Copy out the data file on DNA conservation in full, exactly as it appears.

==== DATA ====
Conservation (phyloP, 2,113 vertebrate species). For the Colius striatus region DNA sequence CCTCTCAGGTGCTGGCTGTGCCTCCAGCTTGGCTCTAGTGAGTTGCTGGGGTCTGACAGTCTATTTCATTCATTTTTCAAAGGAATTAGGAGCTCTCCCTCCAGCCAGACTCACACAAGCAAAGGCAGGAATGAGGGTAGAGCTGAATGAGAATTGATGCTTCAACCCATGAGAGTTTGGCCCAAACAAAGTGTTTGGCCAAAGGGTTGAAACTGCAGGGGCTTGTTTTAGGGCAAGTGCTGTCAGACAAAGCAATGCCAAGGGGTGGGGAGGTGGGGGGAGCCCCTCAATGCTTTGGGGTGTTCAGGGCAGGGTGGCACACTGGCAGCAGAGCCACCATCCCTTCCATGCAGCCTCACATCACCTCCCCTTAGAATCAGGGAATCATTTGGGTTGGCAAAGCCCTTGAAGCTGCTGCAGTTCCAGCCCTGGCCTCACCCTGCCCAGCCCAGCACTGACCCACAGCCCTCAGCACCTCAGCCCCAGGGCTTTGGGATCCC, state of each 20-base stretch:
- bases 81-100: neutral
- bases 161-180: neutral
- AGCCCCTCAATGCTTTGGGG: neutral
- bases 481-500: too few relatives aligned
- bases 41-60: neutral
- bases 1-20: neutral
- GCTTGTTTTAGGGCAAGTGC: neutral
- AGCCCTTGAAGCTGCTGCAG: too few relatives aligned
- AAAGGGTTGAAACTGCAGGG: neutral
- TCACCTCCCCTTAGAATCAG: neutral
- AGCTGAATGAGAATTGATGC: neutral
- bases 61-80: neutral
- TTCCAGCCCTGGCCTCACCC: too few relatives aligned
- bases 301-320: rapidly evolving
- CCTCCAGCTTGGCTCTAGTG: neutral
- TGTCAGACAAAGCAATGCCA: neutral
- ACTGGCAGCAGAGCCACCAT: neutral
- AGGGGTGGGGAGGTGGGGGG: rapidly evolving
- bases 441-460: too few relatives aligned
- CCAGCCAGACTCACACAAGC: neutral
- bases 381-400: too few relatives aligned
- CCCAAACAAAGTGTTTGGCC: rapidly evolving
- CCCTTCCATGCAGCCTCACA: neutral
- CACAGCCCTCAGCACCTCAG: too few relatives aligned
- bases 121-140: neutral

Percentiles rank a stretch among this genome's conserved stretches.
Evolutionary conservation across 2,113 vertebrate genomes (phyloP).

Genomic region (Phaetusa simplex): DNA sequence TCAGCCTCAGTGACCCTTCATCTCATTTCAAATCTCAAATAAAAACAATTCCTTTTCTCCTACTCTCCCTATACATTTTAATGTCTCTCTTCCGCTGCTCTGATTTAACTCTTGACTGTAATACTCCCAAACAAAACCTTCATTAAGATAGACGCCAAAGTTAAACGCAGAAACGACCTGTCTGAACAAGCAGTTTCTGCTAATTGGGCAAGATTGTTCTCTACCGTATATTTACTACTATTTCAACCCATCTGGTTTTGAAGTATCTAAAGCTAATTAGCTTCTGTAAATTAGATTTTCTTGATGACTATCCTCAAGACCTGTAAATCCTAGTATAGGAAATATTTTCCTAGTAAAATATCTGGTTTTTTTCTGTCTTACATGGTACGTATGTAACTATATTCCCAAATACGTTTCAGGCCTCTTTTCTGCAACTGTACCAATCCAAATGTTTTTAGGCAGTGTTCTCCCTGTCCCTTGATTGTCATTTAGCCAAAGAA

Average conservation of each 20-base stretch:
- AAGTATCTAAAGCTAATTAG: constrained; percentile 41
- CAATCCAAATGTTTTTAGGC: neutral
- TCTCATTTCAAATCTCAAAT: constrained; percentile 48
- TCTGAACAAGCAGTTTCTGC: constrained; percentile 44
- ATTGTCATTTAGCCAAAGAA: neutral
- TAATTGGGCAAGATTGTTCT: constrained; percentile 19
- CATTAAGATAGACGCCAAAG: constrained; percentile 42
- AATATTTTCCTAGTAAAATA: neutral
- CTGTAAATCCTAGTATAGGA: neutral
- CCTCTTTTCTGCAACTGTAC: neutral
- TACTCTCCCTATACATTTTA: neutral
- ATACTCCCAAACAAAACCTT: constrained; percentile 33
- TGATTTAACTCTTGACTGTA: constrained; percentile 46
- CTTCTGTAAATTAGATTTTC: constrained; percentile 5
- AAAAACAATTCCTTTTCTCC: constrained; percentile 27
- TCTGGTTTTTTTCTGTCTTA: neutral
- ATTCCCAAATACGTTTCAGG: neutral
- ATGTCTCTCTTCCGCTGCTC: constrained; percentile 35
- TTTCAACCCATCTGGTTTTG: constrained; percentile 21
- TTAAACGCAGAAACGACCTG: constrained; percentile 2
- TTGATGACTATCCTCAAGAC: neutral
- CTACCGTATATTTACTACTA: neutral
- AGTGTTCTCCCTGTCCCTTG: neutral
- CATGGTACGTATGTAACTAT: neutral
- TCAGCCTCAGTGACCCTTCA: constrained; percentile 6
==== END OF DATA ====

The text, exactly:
Conservation (phyloP, 2,113 vertebrate species). For the Colius striatus region DNA sequence CCTCTCAGGTGCTGGCTGTGCCTCCAGCTTGGCTCTAGTGAGTTGCTGGGGTCTGACAGTCTATTTCATTCATTTTTCAAAGGAATTAGGAGCTCTCCCTCCAGCCAGACTCACACAAGCAAAGGCAGGAATGAGGGTAGAGCTGAATGAGAATTGATGCTTCAACCCATGAGAGTTTGGCCCAAACAAAGTGTTTGGCCAAAGGGTTGAAACTGCAGGGGCTTGTTTTAGGGCAAGTGCTGTCAGACAAAGCAATGCCAAGGGGTGGGGAGGTGGGGGGAGCCCCTCAATGCTTTGGGGTGTTCAGGGCAGGGTGGCACACTGGCAGCAGAGCCACCATCCCTTCCATGCAGCCTCACATCACCTCCCCTTAGAATCAGGGAATCATTTGGGTTGGCAAAGCCCTTGAAGCTGCTGCAGTTCCAGCCCTGGCCTCACCCTGCCCAGCCCAGCACTGACCCACAGCCCTCAGCACCTCAGCCCCAGGGCTTTGGGATCCC, state of each 20-base stretch:
- bases 81-100: neutral
- bases 161-180: neutral
- AGCCCCTCAATGCTTTGGGG: neutral
- bases 481-500: too few relatives aligned
- bases 41-60: neutral
- bases 1-20: neutral
- GCTTGTTTTAGGGCAAGTGC: neutral
- AGCCCTTGAAGCTGCTGCAG: too few relatives aligned
- AAAGGGTTGAAACTGCAGGG: neutral
- TCACCTCCCCTTAGAATCAG: neutral
- AGCTGAATGAGAATTGATGC: neutral
- bases 61-80: neutral
- TTCCAGCCCTGGCCTCACCC: too few relatives aligned
- bases 301-320: rapidly evolving
- CCTCCAGCTTGGCTCTAGTG: neutral
- TGTCAGACAAAGCAATGCCA: neutral
- ACTGGCAGCAGAGCCACCAT: neutral
- AGGGGTGGGGAGGTGGGGGG: rapidly evolving
- bases 441-460: too few relatives aligned
- CCAGCCAGACTCACACAAGC: neutral
- bases 381-400: too few relatives aligned
- CCCAAACAAAGTGTTTGGCC: rapidly evolving
- CCCTTCCATGCAGCCTCACA: neutral
- CACAGCCCTCAGCACCTCAG: too few relatives aligned
- bases 121-140: neutral

Percentiles rank a stretch among this genome's conserved stretches.
Evolutionary conservation across 2,113 vertebrate genomes (phyloP).

Genomic region (Phaetusa simplex): DNA sequence TCAGCCTCAGTGACCCTTCATCTCATTTCAAATCTCAAATAAAAACAATTCCTTTTCTCCTACTCTCCCTATACATTTTAATGTCTCTCTTCCGCTGCTCTGATTTAACTCTTGACTGTAATACTCCCAAACAAAACCTTCATTAAGATAGACGCCAAAGTTAAACGCAGAAACGACCTGTCTGAACAAGCAGTTTCTGCTAATTGGGCAAGATTGTTCTCTACCGTATATTTACTACTATTTCAACCCATCTGGTTTTGAAGTATCTAAAGCTAATTAGCTTCTGTAAATTAGATTTTCTTGATGACTATCCTCAAGACCTGTAAATCCTAGTATAGGAAATATTTTCCTAGTAAAATATCTGGTTTTTTTCTGTCTTACATGGTACGTATGTAACTATATTCCCAAATACGTTTCAGGCCTCTTTTCTGCAACTGTACCAATCCAAATGTTTTTAGGCAGTGTTCTCCCTGTCCCTTGATTGTCATTTAGCCAAAGAA

Average conservation of each 20-base stretch:
- AAGTATCTAAAGCTAATTAG: constrained; percentile 41
- CAATCCAAATGTTTTTAGGC: neutral
- TCTCATTTCAAATCTCAAAT: constrained; percentile 48
- TCTGAACAAGCAGTTTCTGC: constrained; percentile 44
- ATTGTCATTTAGCCAAAGAA: neutral
- TAATTGGGCAAGATTGTTCT: constrained; percentile 19
- CATTAAGATAGACGCCAAAG: constrained; percentile 42
- AATATTTTCCTAGTAAAATA: neutral
- CTGTAAATCCTAGTATAGGA: neutral
- CCTCTTTTCTGCAACTGTAC: neutral
- TACTCTCCCTATACATTTTA: neutral
- ATACTCCCAAACAAAACCTT: constrained; percentile 33
- TGATTTAACTCTTGACTGTA: constrained; percentile 46
- CTTCTGTAAATTAGATTTTC: constrained; percentile 5
- AAAAACAATTCCTTTTCTCC: constrained; percentile 27
- TCTGGTTTTTTTCTGTCTTA: neutral
- ATTCCCAAATACGTTTCAGG: neutral
- ATGTCTCTCTTCCGCTGCTC: constrained; percentile 35
- TTTCAACCCATCTGGTTTTG: constrained; percentile 21
- TTAAACGCAGAAACGACCTG: constrained; percentile 2
- TTGATGACTATCCTCAAGAC: neutral
- CTACCGTATATTTACTACTA: neutral
- AGTGTTCTCCCTGTCCCTTG: neutral
- CATGGTACGTATGTAACTAT: neutral
- TCAGCCTCAGTGACCCTTCA: constrained; percentile 6